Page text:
There is no point to this post. Only to say that I think I’ve found another healing breadcrumb which has opened up an even more miraculous can of worms for me to work my way through.

I also want to take this opportunity to encourage you all to be gentle with your own yucky memories as they arise. And to tell you I’m here, guys. And I see you. And I really do think they’re all better out than in.

So much mushy (we’ve totally got this) love. xx Brooke

girl standing on grass field facing trees
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Categories
Music

The Voice

We are like two dots on a musical theatre map of the world. And every time I fall into a moment where it’s just him and me, and all the musical love hearts…I just can’t help but feel changed.

Allow me to explain.

For so many of my girl hours, I lay like a starfish on my Nan and Pop’s shagpile carpet, blissing out under giant headphones that came to feel more like home to me than the daggy relic they really were. Even after twenty or so years, I can feel the softness of the black leather on my ears (and isn’t that so completely amazing?)

Anyway. The girl. The music. I listened to whatever C.D I could find behind the glass doors of that triple decker sound system. It was like I’d come to crave music, as though every day it called to me, promised me that sunshiny feeling that only music can bring. And of course, I said: Yes. Let’s do this.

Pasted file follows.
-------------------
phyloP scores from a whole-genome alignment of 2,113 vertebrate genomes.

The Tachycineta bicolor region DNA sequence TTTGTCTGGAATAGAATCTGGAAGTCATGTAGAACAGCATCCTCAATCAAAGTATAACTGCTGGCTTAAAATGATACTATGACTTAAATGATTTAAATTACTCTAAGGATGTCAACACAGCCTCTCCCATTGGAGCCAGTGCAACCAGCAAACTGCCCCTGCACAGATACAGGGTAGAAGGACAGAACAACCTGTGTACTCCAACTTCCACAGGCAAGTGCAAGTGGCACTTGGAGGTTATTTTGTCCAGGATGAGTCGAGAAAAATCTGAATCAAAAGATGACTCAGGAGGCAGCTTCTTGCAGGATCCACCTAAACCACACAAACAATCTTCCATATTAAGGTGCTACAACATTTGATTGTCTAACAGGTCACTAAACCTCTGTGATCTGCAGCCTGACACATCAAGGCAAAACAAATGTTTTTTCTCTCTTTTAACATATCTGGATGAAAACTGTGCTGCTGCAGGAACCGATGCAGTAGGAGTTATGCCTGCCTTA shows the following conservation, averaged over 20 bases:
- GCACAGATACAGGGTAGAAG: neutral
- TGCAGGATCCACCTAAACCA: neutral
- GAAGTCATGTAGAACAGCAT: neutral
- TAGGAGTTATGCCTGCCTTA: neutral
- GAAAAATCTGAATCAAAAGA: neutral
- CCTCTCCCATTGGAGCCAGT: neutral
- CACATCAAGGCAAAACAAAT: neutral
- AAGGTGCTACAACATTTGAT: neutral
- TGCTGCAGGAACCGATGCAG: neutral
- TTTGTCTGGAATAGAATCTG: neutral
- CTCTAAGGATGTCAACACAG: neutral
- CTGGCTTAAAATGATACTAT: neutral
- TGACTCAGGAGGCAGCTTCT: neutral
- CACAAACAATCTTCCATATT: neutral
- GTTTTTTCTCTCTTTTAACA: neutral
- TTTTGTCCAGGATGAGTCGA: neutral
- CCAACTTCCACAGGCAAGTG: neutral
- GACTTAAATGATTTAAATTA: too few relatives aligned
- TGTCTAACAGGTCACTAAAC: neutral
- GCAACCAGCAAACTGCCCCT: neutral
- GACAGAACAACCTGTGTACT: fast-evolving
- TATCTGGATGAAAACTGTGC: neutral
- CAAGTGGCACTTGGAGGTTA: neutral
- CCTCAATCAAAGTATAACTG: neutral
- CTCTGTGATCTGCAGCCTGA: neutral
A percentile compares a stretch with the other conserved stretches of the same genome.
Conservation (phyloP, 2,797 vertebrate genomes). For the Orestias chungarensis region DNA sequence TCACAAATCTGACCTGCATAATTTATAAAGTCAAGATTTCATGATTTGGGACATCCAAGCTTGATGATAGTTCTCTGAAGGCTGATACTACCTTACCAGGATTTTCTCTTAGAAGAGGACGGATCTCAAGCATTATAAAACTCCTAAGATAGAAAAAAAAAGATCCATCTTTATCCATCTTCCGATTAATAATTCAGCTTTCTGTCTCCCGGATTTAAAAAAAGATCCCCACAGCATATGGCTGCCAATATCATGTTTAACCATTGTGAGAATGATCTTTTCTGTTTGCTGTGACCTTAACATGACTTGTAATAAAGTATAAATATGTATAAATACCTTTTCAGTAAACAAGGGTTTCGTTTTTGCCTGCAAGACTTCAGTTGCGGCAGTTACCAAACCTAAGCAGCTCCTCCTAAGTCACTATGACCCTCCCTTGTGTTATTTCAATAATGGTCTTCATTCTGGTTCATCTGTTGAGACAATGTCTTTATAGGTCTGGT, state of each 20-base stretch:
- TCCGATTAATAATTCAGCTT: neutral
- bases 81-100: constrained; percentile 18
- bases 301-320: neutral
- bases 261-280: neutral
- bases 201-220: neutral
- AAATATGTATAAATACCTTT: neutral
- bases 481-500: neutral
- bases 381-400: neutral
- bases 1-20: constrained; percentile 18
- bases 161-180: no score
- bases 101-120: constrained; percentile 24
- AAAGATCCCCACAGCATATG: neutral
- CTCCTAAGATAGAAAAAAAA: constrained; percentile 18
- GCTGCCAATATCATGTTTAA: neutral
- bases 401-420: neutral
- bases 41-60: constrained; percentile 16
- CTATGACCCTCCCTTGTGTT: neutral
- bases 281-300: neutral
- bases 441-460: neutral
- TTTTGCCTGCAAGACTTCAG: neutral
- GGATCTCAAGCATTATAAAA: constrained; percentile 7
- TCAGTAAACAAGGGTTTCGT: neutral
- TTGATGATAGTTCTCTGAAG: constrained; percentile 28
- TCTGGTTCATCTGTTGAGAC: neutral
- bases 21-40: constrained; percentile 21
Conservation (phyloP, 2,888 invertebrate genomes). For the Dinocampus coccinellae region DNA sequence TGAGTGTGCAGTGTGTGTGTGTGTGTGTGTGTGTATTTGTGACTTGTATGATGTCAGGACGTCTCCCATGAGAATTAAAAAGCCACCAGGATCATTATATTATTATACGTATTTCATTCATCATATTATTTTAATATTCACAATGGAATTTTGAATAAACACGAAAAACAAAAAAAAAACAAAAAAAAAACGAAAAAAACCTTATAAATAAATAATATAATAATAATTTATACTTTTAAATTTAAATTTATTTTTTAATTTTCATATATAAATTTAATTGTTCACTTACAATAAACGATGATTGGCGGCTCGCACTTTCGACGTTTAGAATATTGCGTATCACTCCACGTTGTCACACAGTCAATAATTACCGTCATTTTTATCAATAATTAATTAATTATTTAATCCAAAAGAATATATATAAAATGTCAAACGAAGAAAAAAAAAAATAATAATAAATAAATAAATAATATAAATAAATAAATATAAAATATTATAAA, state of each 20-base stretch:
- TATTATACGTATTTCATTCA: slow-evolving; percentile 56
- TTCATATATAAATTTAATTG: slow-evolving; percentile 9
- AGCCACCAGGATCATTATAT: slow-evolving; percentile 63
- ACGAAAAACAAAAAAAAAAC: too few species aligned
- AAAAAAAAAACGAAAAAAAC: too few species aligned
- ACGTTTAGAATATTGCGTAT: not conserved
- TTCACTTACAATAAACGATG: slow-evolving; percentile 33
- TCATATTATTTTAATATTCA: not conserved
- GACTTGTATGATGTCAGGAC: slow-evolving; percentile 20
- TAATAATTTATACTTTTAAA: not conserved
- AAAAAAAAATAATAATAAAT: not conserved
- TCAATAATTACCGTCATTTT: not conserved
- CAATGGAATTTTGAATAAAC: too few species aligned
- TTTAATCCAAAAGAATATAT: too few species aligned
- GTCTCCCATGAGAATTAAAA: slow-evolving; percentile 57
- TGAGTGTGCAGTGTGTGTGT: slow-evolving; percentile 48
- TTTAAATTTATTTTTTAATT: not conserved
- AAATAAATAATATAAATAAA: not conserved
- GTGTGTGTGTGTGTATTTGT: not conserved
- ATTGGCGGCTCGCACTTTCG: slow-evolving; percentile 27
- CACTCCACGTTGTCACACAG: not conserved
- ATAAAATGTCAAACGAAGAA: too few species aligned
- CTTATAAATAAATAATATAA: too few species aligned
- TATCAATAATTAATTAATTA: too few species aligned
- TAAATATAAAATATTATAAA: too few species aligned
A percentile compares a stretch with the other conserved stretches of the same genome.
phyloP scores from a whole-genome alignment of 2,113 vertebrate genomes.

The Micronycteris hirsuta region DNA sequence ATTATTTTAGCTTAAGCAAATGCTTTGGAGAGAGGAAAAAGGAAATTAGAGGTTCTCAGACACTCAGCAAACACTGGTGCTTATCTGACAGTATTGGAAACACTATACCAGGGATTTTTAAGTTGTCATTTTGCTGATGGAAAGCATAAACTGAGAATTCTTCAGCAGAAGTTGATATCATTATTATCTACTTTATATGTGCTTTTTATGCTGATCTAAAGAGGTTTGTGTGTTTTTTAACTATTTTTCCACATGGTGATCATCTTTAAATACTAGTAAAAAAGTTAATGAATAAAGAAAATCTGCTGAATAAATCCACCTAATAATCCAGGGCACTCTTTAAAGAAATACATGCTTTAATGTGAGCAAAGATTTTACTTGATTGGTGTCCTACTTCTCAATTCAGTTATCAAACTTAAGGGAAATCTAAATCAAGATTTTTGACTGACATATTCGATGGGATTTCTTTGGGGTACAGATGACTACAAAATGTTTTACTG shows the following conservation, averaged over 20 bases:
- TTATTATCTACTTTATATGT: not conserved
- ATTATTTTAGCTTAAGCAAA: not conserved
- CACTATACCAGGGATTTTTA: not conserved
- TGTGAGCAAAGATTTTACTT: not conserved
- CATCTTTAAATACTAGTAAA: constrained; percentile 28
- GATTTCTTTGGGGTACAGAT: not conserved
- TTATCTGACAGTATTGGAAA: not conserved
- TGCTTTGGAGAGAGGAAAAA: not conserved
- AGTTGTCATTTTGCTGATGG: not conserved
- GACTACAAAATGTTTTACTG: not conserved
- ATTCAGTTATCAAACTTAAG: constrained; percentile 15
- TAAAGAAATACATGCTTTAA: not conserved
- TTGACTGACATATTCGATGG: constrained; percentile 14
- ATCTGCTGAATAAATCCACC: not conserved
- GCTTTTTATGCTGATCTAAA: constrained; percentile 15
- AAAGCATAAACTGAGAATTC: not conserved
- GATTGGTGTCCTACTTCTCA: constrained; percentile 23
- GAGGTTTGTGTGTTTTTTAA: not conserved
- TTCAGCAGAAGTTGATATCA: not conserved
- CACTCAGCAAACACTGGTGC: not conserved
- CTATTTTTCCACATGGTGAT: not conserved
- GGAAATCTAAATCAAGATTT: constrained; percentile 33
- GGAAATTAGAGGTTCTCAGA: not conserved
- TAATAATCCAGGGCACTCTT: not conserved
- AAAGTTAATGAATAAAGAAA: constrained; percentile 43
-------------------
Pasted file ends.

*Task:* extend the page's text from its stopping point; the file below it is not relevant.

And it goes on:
Every time I laid myself down in front of that sound system it seemed like the universe was whispering to me, like it was answering all the questions my young girl heart had not yet thought to ask of it. And actually, when music was happening to me there was no need to ask anything. In fact, there was no need to even think.

So, I didn’t think. I just listened and I felt.

One album in particular stirred up my inner butterflies, scattering them off to every corner of the room and back again, without fail. That album was: The original 1985 London Cast recording of Les Miserable. To this day, that album—and that show— takes my breath away.

And now we return to the reason for this post. The man. The voice. The moment that speeds up my butterflies and connects me to another human in a way that is so profound it has me shaking my head in wonderment whenever I think of it.

Because the thing is, this. There is a voice on that album—the voice of a man, who has such a minor part in the show I don’t even know how I found him. I don’t know his name, he doesn’t know mine. I don’t know his smile, he doesn’t know mine. All I know is that for two bars of the song ‘Red and Black’, a man sings. And I close my eyes. And I hold my breath.

I mean, it’s really quite amazing, don’t you think? There is a man out there—a singer and actor, whose identity remains a mystery to me—who will never know that there is a girl in this world who melts inside every single time she hears his voice.

Isn’t-that-epic? Isn’t that the stuff that makes hairs stand on end?

Life, huh. It really is all about the human connection.

Even the connections we don’t know exist.

person woman music pink